The catalyst: By day, blogger Laura Miller, 32, worked as an administrative assistant at Duquesne University in Pittsburgh, Pennsylvania. Her busy workload — booking schedules, managing projects, and fielding inquiries from students and the public — didn’t allow much time for another important thing she neglected on her to-do list: good will.
The Secret Agent L idea blossomed in July 2009, after she asked one of her blog readers, whom she had befriended, what she wanted for her birthday. Her friend replied, “Don’t send me anything; just do a random act of kindness for someone else.” They talked about the “secret mission” and even came up with the moniker and tag line: “Secret Agent L, All Around Swell Chick.” The self-proclaimed spy girl was up for the challenge. “It was exciting. I thought, fine, I’m going to do something fun.” She plotted. Caught up in the excitement, Miller even made Secret Agent L business cards with her blog URL.
Busy with work, she asked her co-conspirator, Vivian Lee Croft, a friend and co-worker, to help her with mission No. 1. Miller attached a homemade business card with thick green ribbon to her first gift, a stem of lavender hydrangea, and asked Croft to leave it on a stranger’s windshield wiper.
The first blog title: “Unleash the kindness.” She wrote: “It begins. Today we start to unleash anonymous acts of kindness and day-brightening all over Pittsburgh.”
“I thought the flower, picked at a nearby garden, would brighten up anybody’s day. Who could be upset when looking at a flower?” Miller explained.
The act: Her gifts, about $5 to $10 each, fit her admin salary: coffee gift cards, a roll of quarters wrapped in pink and green ribbons at a Laundromat, sunflower bouquets at graves of fallen soldiers on Memorial Day, colorful cards filled with inspirational quotes in public parks and bathrooms.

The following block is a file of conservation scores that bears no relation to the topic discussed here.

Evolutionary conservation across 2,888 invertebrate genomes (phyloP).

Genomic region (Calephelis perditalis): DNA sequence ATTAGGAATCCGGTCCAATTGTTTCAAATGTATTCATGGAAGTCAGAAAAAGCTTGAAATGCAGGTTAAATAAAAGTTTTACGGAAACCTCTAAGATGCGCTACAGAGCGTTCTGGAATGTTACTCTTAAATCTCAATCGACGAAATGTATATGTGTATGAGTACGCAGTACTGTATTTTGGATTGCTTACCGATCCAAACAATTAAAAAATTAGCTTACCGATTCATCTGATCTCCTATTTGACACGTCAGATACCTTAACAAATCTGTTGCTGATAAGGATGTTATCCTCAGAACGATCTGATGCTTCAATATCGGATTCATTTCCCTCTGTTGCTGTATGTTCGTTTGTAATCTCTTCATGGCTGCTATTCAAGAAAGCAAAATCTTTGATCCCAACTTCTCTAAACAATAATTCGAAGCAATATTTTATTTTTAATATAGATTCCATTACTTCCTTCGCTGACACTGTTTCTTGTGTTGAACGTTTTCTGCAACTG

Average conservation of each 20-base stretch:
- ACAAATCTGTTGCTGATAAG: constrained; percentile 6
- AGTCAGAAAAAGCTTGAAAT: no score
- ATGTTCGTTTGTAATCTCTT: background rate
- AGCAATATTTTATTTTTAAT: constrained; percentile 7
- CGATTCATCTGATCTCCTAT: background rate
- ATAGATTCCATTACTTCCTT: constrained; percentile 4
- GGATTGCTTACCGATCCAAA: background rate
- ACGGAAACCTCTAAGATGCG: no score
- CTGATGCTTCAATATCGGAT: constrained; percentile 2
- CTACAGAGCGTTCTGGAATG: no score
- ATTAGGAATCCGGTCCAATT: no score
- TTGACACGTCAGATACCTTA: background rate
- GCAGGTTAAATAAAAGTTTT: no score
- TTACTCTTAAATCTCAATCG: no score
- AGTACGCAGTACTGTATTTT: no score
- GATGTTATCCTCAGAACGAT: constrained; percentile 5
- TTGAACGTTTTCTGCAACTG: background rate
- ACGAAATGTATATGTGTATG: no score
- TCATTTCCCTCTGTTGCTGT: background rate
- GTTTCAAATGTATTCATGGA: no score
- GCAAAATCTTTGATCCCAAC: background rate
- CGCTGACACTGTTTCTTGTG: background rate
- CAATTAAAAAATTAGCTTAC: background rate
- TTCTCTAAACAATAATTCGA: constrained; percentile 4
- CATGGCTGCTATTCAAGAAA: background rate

The first three weeks she carried out and blogged about her mission every day, signing her entries Secret Agent L. She slipped into a bookstore bathroom and left the note, “Happiness is the experience of living every minute, with love, grace, and gratitude.”
Quickly, words of appreciation filled her inbox. Nearly a month into the project, though, she realized that giving every day would bust her budget. She called for backup and encouraged readers to execute their own secret missions across America.
The ripple: She received a few responses at first, then dozens. Soon, Miller recruited more than 80 worldwide secret agents in Canada, Denmark, Germany, England, Japan, and Mongolia. The clandestine acts were both creative and practical. One agent gathered a note, a coupon, and enough cash to buy a bag of diapers, then left the items at an diaper-changing station in a public bathroom.
Miller blogged about her drop-offs and Affiliate Agents’ good deeds. She also suggested follow-up acts: “Mission: Holy Coffee! What better place to leave a kind gesture than a church? Maybe the person who stops in for morning Mass tomorrow will treat a friend to a cup of joe afterwards. Wouldn’t that be a great start to the day?”
A local Pittsburgh TV news station featured the secret project. Then other TV networks, bloggers, and websites helped her message go viral at Kirtsy.com, the Huffington Post, Reader’s Digest, CNN, and Fox News.
These days, Miller receives about 1,000 daily blog hits, and she’s received more than 2,500 email testimonies about these simple, thoughtful, inexpensive gestures. Nathan in Pittsburgh emailed, “I sat down on the park bench next to the package and read the words on the front of the envelope over and again: “For you! Yes … you!” But, surely, it couldn’t have been for me. Why would it be? But then, what if it was…? I was touched by this random act of kindness. Call it serendipity, but just when I was losing hope in myself and life’s purpose, something like this comes along. I’ll be sure to keep myself open to other little gestures that may be out there, keep trying, and, of course, pay it forward when I can.”
George from Massachusetts wrote about finding a card in a restroom on top of Mount Everett, the fifth highest peak in Massachusetts. “When I first opened the card, I was overwhelmed — I sat there and cried, wondering how did you know, how wonderful it was that you thought to leave that card for me. Thank you from the bottom of my heart.”
Exactly one year after Secret Agent L launched her project, she revealed her identity. “I saw the positive response the project was getting. I wanted to get out in the community as a real person to see what I could do to spread kindness,” said Miller. So far, she and her Associate Agents have completed more than 300 missions. “How easy it is to pay attention to the people around you,” Miller says. “Imagine what 2 to 3 minutes could do to brighten someone else’s day. It’s the easiest and simplest thing to do.”